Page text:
Making it Work

Electronix Services aims to boost workforce and drive growth

The company is looking to double staff numbers by 2025

Maurice Regan: ‘We basically fund based on our growth and activities from our day-to-day profitability’. Picture: Fergal Phillips

Electronix Services

Founded by: Maurice Regan in 1994

Staff: 20

Turnover: €3 million

Electronix Services, a Dublin-based company, is looking to increase recruitment due to continued growth in the business.

Founded in 1994, the company, which repairs and services industrial electronic equipment, began trading as Electronix Services in 2000 under owner Maurice Regan.

Regan told the Business Post that the company hopes to increase its workforce by 10 to help it deal with capacity requirements.

“We’re growing at about 20 per cent per annum. We’re probably putting most of our effort into recruiting now,” Regan said.

Electronix currently employs 20 staff, but Regan said he hopes to add 10 more by the end of 2025.

Regan said the company’s turnover is expected to reach above €3 million this year and admitted it received minimal funding.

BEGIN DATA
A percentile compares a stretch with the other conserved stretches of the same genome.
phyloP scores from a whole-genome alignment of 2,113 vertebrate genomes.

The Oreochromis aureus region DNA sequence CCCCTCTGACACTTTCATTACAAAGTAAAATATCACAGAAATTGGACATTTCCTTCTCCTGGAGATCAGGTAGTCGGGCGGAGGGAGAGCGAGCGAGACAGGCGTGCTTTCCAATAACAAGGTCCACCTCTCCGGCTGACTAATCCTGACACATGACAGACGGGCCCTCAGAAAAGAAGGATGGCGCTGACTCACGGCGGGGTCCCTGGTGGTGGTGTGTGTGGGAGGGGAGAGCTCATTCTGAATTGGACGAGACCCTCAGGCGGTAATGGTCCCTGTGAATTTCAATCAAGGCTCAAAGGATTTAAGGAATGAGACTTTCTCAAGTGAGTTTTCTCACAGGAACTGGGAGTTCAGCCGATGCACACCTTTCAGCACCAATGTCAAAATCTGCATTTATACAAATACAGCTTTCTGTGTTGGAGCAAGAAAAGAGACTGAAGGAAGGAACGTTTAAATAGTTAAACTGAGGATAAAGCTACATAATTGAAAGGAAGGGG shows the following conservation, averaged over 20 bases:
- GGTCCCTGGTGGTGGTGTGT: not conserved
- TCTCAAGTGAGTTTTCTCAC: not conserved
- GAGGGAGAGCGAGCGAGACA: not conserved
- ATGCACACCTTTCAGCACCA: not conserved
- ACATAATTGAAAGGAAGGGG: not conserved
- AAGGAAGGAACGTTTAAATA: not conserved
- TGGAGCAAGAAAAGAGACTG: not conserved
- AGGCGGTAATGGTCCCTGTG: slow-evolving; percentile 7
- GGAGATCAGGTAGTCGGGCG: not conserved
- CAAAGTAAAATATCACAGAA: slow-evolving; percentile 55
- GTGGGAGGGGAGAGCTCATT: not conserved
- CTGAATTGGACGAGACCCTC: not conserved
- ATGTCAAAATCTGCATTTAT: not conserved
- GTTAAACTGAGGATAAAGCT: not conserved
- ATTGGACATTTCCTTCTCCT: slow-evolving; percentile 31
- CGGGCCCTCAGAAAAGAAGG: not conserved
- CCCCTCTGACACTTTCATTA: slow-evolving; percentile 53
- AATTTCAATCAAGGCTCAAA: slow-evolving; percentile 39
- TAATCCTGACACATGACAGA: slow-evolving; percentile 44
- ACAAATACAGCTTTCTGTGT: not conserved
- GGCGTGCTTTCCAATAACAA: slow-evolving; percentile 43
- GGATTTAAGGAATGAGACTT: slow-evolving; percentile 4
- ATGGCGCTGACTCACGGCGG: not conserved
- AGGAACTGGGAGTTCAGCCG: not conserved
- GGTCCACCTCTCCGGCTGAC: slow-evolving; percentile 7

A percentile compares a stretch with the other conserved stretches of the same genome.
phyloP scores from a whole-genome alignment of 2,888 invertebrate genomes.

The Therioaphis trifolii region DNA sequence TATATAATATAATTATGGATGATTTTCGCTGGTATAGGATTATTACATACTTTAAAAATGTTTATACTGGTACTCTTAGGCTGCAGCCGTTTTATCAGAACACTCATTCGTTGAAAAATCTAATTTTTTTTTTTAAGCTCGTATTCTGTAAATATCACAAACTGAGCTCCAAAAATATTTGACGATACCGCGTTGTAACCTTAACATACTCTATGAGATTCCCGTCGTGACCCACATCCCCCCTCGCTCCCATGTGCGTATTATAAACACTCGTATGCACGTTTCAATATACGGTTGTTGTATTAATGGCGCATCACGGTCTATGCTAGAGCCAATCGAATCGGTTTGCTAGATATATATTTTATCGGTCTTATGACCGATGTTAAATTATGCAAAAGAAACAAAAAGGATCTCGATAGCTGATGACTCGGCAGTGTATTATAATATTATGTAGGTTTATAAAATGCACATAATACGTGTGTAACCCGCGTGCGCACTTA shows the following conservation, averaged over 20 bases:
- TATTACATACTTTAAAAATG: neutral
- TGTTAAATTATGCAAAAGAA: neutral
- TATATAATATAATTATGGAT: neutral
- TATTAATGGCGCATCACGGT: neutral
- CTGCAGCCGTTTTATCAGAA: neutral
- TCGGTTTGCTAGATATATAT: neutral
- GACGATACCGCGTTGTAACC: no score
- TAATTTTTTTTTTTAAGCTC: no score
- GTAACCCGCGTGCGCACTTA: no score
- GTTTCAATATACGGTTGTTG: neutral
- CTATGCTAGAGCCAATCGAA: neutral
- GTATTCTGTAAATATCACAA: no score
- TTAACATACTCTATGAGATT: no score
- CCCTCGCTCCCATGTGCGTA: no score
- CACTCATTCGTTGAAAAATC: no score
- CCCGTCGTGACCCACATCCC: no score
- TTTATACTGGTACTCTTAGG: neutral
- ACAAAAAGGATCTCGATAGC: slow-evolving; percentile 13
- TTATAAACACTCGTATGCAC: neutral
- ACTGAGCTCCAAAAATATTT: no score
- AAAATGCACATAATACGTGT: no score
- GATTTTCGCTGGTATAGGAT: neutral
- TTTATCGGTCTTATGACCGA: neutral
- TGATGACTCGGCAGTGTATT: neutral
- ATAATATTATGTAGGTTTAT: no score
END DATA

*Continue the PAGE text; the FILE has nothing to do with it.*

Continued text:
“We self-fund. We basically fund based on our growth and activities from our day-to-day profitability,” he said.

He said the company was developed based on his experiences working for a US technology company.

“I ran a European division of an American company for many years. We were doing something like Electronix, dealing with large manufacturers and OEMs [original equipment manufacturers].”

Regan said he noticed a gap in the market and that a lot of the company’s business is through referrals.

He credits Enterprise Ireland’s Spotlight on Skills programme with helping the company when it ran into recruitment issues.

“Over the past couple of years, we have encountered issues in sourcing/hiring appropriately skilled technical staff locally in Ireland,” he said.

“The programme greatly helped us address this human resource skills shortage issue. It helped us evolve our methodologies to broaden our search filters in the hiring process and find candidates we may not have considered previously.”

Regan said the company consisted of difficult roles and highlighted the impact that the Enterprise Ireland program has had on its training.

“The programme also helped us develop our in-house training programmes for these new hires, resulting in them quickly becoming very effective in their technically challenging roles,” he said.

Regan attributed all this help to the success and constant growth of the company and hopes the increase in staff will allow the company to continue growing.